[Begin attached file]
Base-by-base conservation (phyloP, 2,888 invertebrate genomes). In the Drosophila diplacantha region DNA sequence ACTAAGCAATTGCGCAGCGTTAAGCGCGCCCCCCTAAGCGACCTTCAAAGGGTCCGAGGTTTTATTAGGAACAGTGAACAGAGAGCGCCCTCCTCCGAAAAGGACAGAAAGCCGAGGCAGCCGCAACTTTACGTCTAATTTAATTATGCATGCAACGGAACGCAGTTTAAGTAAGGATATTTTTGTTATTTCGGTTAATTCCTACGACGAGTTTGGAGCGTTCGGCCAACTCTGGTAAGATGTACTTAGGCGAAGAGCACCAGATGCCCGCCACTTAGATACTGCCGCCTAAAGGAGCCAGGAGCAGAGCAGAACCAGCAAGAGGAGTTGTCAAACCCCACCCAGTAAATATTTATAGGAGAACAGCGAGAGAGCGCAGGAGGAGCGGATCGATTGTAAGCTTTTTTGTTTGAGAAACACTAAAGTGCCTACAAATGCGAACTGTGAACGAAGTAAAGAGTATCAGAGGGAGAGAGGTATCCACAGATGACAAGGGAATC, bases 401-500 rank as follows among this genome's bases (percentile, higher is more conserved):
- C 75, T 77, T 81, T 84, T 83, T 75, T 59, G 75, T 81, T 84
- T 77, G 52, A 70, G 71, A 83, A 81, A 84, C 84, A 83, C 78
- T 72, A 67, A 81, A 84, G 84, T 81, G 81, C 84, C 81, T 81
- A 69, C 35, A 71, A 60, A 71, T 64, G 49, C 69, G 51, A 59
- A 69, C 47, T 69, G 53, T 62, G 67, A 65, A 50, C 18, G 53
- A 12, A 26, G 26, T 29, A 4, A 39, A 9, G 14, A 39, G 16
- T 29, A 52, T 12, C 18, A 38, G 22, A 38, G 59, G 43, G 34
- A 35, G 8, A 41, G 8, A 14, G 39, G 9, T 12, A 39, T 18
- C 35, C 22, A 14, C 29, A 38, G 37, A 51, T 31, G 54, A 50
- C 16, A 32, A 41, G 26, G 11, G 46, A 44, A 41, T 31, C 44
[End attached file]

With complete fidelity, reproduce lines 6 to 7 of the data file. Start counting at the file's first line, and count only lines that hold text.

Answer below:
- A 69, C 47, T 69, G 53, T 62, G 67, A 65, A 50, C 18, G 53
- A 12, A 26, G 26, T 29, A 4, A 39, A 9, G 14, A 39, G 16